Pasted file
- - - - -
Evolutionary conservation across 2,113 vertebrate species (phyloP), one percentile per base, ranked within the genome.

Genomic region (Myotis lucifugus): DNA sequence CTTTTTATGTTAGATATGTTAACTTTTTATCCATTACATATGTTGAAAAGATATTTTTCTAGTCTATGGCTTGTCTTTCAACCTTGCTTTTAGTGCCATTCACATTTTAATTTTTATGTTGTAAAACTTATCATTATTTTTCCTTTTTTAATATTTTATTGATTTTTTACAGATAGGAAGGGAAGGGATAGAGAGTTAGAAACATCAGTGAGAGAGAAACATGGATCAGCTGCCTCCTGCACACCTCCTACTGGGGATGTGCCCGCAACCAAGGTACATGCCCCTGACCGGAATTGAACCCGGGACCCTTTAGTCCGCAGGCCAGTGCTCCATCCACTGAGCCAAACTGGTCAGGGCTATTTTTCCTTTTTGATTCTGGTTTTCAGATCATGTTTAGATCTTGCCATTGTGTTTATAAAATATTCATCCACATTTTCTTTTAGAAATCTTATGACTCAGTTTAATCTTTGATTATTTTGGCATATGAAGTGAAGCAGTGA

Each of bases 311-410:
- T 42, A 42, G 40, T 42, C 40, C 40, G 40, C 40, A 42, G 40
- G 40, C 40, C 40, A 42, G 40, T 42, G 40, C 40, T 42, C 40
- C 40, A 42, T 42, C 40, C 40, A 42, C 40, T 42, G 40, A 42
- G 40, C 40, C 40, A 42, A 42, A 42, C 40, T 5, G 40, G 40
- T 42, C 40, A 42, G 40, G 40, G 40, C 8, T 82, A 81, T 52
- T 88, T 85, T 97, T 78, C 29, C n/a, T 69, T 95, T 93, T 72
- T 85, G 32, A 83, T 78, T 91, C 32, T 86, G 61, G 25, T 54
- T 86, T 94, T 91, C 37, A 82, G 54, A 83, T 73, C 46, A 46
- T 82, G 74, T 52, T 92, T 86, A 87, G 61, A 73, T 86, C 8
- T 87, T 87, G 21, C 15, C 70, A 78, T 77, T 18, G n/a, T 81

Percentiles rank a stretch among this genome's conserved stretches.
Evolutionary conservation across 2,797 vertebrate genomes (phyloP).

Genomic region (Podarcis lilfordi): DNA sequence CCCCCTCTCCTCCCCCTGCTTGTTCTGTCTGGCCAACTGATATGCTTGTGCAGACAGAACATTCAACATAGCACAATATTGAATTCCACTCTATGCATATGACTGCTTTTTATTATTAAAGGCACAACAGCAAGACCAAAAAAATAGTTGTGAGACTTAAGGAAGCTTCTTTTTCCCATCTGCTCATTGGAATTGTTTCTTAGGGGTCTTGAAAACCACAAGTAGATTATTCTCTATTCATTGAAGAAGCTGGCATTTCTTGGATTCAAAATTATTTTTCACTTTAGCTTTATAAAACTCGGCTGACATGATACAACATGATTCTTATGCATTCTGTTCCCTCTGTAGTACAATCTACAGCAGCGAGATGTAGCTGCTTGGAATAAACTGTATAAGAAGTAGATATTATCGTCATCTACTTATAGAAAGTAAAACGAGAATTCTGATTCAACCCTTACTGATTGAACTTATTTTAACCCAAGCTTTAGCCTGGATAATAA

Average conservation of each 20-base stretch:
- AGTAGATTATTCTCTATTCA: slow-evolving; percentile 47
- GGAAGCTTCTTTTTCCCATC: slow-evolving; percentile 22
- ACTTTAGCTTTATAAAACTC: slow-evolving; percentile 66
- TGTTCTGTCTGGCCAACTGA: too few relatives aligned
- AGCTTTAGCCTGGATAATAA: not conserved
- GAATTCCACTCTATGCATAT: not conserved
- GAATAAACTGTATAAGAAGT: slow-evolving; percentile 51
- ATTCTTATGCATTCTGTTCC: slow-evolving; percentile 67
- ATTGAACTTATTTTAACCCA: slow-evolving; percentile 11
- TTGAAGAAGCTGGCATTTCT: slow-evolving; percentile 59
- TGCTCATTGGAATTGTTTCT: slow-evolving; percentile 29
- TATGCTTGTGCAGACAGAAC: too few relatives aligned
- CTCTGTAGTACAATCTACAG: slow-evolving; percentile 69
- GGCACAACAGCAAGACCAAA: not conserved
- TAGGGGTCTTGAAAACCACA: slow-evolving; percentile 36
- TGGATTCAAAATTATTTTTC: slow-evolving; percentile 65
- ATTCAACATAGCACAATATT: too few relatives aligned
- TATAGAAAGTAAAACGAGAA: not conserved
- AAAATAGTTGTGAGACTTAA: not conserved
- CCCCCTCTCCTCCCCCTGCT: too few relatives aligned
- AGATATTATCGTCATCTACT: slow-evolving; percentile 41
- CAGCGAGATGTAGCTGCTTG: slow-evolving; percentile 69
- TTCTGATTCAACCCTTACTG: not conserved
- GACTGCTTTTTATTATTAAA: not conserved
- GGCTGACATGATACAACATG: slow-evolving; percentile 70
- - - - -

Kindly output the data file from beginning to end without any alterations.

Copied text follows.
Evolutionary conservation across 2,113 vertebrate species (phyloP), one percentile per base, ranked within the genome.

Genomic region (Myotis lucifugus): DNA sequence CTTTTTATGTTAGATATGTTAACTTTTTATCCATTACATATGTTGAAAAGATATTTTTCTAGTCTATGGCTTGTCTTTCAACCTTGCTTTTAGTGCCATTCACATTTTAATTTTTATGTTGTAAAACTTATCATTATTTTTCCTTTTTTAATATTTTATTGATTTTTTACAGATAGGAAGGGAAGGGATAGAGAGTTAGAAACATCAGTGAGAGAGAAACATGGATCAGCTGCCTCCTGCACACCTCCTACTGGGGATGTGCCCGCAACCAAGGTACATGCCCCTGACCGGAATTGAACCCGGGACCCTTTAGTCCGCAGGCCAGTGCTCCATCCACTGAGCCAAACTGGTCAGGGCTATTTTTCCTTTTTGATTCTGGTTTTCAGATCATGTTTAGATCTTGCCATTGTGTTTATAAAATATTCATCCACATTTTCTTTTAGAAATCTTATGACTCAGTTTAATCTTTGATTATTTTGGCATATGAAGTGAAGCAGTGA

Each of bases 311-410:
- T 42, A 42, G 40, T 42, C 40, C 40, G 40, C 40, A 42, G 40
- G 40, C 40, C 40, A 42, G 40, T 42, G 40, C 40, T 42, C 40
- C 40, A 42, T 42, C 40, C 40, A 42, C 40, T 42, G 40, A 42
- G 40, C 40, C 40, A 42, A 42, A 42, C 40, T 5, G 40, G 40
- T 42, C 40, A 42, G 40, G 40, G 40, C 8, T 82, A 81, T 52
- T 88, T 85, T 97, T 78, C 29, C n/a, T 69, T 95, T 93, T 72
- T 85, G 32, A 83, T 78, T 91, C 32, T 86, G 61, G 25, T 54
- T 86, T 94, T 91, C 37, A 82, G 54, A 83, T 73, C 46, A 46
- T 82, G 74, T 52, T 92, T 86, A 87, G 61, A 73, T 86, C 8
- T 87, T 87, G 21, C 15, C 70, A 78, T 77, T 18, G n/a, T 81

Percentiles rank a stretch among this genome's conserved stretches.
Evolutionary conservation across 2,797 vertebrate genomes (phyloP).

Genomic region (Podarcis lilfordi): DNA sequence CCCCCTCTCCTCCCCCTGCTTGTTCTGTCTGGCCAACTGATATGCTTGTGCAGACAGAACATTCAACATAGCACAATATTGAATTCCACTCTATGCATATGACTGCTTTTTATTATTAAAGGCACAACAGCAAGACCAAAAAAATAGTTGTGAGACTTAAGGAAGCTTCTTTTTCCCATCTGCTCATTGGAATTGTTTCTTAGGGGTCTTGAAAACCACAAGTAGATTATTCTCTATTCATTGAAGAAGCTGGCATTTCTTGGATTCAAAATTATTTTTCACTTTAGCTTTATAAAACTCGGCTGACATGATACAACATGATTCTTATGCATTCTGTTCCCTCTGTAGTACAATCTACAGCAGCGAGATGTAGCTGCTTGGAATAAACTGTATAAGAAGTAGATATTATCGTCATCTACTTATAGAAAGTAAAACGAGAATTCTGATTCAACCCTTACTGATTGAACTTATTTTAACCCAAGCTTTAGCCTGGATAATAA

Average conservation of each 20-base stretch:
- AGTAGATTATTCTCTATTCA: slow-evolving; percentile 47
- GGAAGCTTCTTTTTCCCATC: slow-evolving; percentile 22
- ACTTTAGCTTTATAAAACTC: slow-evolving; percentile 66
- TGTTCTGTCTGGCCAACTGA: too few relatives aligned
- AGCTTTAGCCTGGATAATAA: not conserved
- GAATTCCACTCTATGCATAT: not conserved
- GAATAAACTGTATAAGAAGT: slow-evolving; percentile 51
- ATTCTTATGCATTCTGTTCC: slow-evolving; percentile 67
- ATTGAACTTATTTTAACCCA: slow-evolving; percentile 11
- TTGAAGAAGCTGGCATTTCT: slow-evolving; percentile 59
- TGCTCATTGGAATTGTTTCT: slow-evolving; percentile 29
- TATGCTTGTGCAGACAGAAC: too few relatives aligned
- CTCTGTAGTACAATCTACAG: slow-evolving; percentile 69
- GGCACAACAGCAAGACCAAA: not conserved
- TAGGGGTCTTGAAAACCACA: slow-evolving; percentile 36
- TGGATTCAAAATTATTTTTC: slow-evolving; percentile 65
- ATTCAACATAGCACAATATT: too few relatives aligned
- TATAGAAAGTAAAACGAGAA: not conserved
- AAAATAGTTGTGAGACTTAA: not conserved
- CCCCCTCTCCTCCCCCTGCT: too few relatives aligned
- AGATATTATCGTCATCTACT: slow-evolving; percentile 41
- CAGCGAGATGTAGCTGCTTG: slow-evolving; percentile 69
- TTCTGATTCAACCCTTACTG: not conserved
- GACTGCTTTTTATTATTAAA: not conserved
- GGCTGACATGATACAACATG: slow-evolving; percentile 70